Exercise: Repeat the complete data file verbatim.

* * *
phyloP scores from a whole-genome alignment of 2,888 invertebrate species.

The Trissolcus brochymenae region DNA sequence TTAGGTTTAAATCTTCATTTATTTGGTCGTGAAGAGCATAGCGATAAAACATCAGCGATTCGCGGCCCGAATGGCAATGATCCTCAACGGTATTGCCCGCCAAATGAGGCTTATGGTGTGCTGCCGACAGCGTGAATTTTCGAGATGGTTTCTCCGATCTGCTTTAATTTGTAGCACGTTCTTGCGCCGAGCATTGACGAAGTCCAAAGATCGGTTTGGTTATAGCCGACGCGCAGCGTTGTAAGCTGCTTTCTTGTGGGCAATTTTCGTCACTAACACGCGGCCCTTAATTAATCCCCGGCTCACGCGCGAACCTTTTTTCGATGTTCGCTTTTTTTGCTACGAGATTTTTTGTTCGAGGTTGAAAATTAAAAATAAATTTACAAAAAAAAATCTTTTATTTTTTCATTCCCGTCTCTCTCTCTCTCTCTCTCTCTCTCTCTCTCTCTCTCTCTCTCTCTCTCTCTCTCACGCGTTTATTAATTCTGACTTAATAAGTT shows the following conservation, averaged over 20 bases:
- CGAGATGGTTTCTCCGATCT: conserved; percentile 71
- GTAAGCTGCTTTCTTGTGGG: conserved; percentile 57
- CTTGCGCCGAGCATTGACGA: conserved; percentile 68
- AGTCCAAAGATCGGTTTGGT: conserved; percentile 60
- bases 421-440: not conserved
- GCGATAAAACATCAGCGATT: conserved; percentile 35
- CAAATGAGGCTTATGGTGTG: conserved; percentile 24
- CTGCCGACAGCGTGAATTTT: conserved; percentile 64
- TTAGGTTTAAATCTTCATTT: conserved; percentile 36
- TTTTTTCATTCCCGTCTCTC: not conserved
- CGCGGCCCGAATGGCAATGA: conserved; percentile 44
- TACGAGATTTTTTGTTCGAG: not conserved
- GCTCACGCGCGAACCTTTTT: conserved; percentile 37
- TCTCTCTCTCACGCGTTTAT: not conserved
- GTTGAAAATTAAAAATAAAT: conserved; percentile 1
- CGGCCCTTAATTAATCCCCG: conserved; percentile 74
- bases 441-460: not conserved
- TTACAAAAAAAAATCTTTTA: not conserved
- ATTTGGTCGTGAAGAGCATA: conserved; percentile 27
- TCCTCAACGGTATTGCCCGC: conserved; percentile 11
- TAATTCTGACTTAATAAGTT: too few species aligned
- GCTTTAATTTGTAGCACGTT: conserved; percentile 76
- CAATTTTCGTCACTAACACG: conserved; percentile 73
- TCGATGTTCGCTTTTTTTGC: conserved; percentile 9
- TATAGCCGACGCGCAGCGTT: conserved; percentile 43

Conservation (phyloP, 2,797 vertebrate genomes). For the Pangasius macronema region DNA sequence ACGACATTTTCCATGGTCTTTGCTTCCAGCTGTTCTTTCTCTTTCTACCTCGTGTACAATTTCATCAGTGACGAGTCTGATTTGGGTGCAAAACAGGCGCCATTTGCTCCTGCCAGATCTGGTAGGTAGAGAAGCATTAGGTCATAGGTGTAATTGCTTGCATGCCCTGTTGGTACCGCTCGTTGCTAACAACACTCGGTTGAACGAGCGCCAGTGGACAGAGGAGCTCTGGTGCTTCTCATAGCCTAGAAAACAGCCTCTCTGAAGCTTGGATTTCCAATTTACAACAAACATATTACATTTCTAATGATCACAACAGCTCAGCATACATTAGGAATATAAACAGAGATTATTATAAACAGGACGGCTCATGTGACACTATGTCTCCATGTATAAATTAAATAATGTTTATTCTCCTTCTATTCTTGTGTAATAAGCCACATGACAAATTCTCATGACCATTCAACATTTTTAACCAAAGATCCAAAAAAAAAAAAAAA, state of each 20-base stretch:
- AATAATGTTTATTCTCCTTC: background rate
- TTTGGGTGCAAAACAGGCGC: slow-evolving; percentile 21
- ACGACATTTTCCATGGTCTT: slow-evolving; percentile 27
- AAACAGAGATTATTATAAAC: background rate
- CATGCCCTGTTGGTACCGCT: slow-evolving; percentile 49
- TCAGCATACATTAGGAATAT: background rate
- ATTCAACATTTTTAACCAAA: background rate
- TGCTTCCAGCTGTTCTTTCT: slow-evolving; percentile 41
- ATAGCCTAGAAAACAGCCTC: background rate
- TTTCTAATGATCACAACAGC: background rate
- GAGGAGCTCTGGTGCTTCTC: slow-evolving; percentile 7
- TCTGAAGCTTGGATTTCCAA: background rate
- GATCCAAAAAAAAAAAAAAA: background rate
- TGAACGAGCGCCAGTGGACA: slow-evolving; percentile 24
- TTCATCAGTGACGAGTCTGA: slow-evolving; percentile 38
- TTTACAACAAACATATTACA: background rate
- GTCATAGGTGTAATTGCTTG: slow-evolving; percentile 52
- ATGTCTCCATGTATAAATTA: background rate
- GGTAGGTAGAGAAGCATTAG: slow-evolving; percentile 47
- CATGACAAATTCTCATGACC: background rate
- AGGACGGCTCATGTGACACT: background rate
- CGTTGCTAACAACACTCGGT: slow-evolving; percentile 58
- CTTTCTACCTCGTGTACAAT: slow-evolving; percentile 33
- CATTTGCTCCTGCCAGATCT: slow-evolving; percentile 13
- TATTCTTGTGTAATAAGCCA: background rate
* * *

phyloP scores from a whole-genome alignment of 2,888 invertebrate species.

The Trissolcus brochymenae region DNA sequence TTAGGTTTAAATCTTCATTTATTTGGTCGTGAAGAGCATAGCGATAAAACATCAGCGATTCGCGGCCCGAATGGCAATGATCCTCAACGGTATTGCCCGCCAAATGAGGCTTATGGTGTGCTGCCGACAGCGTGAATTTTCGAGATGGTTTCTCCGATCTGCTTTAATTTGTAGCACGTTCTTGCGCCGAGCATTGACGAAGTCCAAAGATCGGTTTGGTTATAGCCGACGCGCAGCGTTGTAAGCTGCTTTCTTGTGGGCAATTTTCGTCACTAACACGCGGCCCTTAATTAATCCCCGGCTCACGCGCGAACCTTTTTTCGATGTTCGCTTTTTTTGCTACGAGATTTTTTGTTCGAGGTTGAAAATTAAAAATAAATTTACAAAAAAAAATCTTTTATTTTTTCATTCCCGTCTCTCTCTCTCTCTCTCTCTCTCTCTCTCTCTCTCTCTCTCTCTCTCTCTCTCTCACGCGTTTATTAATTCTGACTTAATAAGTT shows the following conservation, averaged over 20 bases:
- CGAGATGGTTTCTCCGATCT: conserved; percentile 71
- GTAAGCTGCTTTCTTGTGGG: conserved; percentile 57
- CTTGCGCCGAGCATTGACGA: conserved; percentile 68
- AGTCCAAAGATCGGTTTGGT: conserved; percentile 60
- bases 421-440: not conserved
- GCGATAAAACATCAGCGATT: conserved; percentile 35
- CAAATGAGGCTTATGGTGTG: conserved; percentile 24
- CTGCCGACAGCGTGAATTTT: conserved; percentile 64
- TTAGGTTTAAATCTTCATTT: conserved; percentile 36
- TTTTTTCATTCCCGTCTCTC: not conserved
- CGCGGCCCGAATGGCAATGA: conserved; percentile 44
- TACGAGATTTTTTGTTCGAG: not conserved
- GCTCACGCGCGAACCTTTTT: conserved; percentile 37
- TCTCTCTCTCACGCGTTTAT: not conserved
- GTTGAAAATTAAAAATAAAT: conserved; percentile 1
- CGGCCCTTAATTAATCCCCG: conserved; percentile 74
- bases 441-460: not conserved
- TTACAAAAAAAAATCTTTTA: not conserved
- ATTTGGTCGTGAAGAGCATA: conserved; percentile 27
- TCCTCAACGGTATTGCCCGC: conserved; percentile 11
- TAATTCTGACTTAATAAGTT: too few species aligned
- GCTTTAATTTGTAGCACGTT: conserved; percentile 76
- CAATTTTCGTCACTAACACG: conserved; percentile 73
- TCGATGTTCGCTTTTTTTGC: conserved; percentile 9
- TATAGCCGACGCGCAGCGTT: conserved; percentile 43

Conservation (phyloP, 2,797 vertebrate genomes). For the Pangasius macronema region DNA sequence ACGACATTTTCCATGGTCTTTGCTTCCAGCTGTTCTTTCTCTTTCTACCTCGTGTACAATTTCATCAGTGACGAGTCTGATTTGGGTGCAAAACAGGCGCCATTTGCTCCTGCCAGATCTGGTAGGTAGAGAAGCATTAGGTCATAGGTGTAATTGCTTGCATGCCCTGTTGGTACCGCTCGTTGCTAACAACACTCGGTTGAACGAGCGCCAGTGGACAGAGGAGCTCTGGTGCTTCTCATAGCCTAGAAAACAGCCTCTCTGAAGCTTGGATTTCCAATTTACAACAAACATATTACATTTCTAATGATCACAACAGCTCAGCATACATTAGGAATATAAACAGAGATTATTATAAACAGGACGGCTCATGTGACACTATGTCTCCATGTATAAATTAAATAATGTTTATTCTCCTTCTATTCTTGTGTAATAAGCCACATGACAAATTCTCATGACCATTCAACATTTTTAACCAAAGATCCAAAAAAAAAAAAAAA, state of each 20-base stretch:
- AATAATGTTTATTCTCCTTC: background rate
- TTTGGGTGCAAAACAGGCGC: slow-evolving; percentile 21
- ACGACATTTTCCATGGTCTT: slow-evolving; percentile 27
- AAACAGAGATTATTATAAAC: background rate
- CATGCCCTGTTGGTACCGCT: slow-evolving; percentile 49
- TCAGCATACATTAGGAATAT: background rate
- ATTCAACATTTTTAACCAAA: background rate
- TGCTTCCAGCTGTTCTTTCT: slow-evolving; percentile 41
- ATAGCCTAGAAAACAGCCTC: background rate
- TTTCTAATGATCACAACAGC: background rate
- GAGGAGCTCTGGTGCTTCTC: slow-evolving; percentile 7
- TCTGAAGCTTGGATTTCCAA: background rate
- GATCCAAAAAAAAAAAAAAA: background rate
- TGAACGAGCGCCAGTGGACA: slow-evolving; percentile 24
- TTCATCAGTGACGAGTCTGA: slow-evolving; percentile 38
- TTTACAACAAACATATTACA: background rate
- GTCATAGGTGTAATTGCTTG: slow-evolving; percentile 52
- ATGTCTCCATGTATAAATTA: background rate
- GGTAGGTAGAGAAGCATTAG: slow-evolving; percentile 47
- CATGACAAATTCTCATGACC: background rate
- AGGACGGCTCATGTGACACT: background rate
- CGTTGCTAACAACACTCGGT: slow-evolving; percentile 58
- CTTTCTACCTCGTGTACAAT: slow-evolving; percentile 33
- CATTTGCTCCTGCCAGATCT: slow-evolving; percentile 13
- TATTCTTGTGTAATAAGCCA: background rate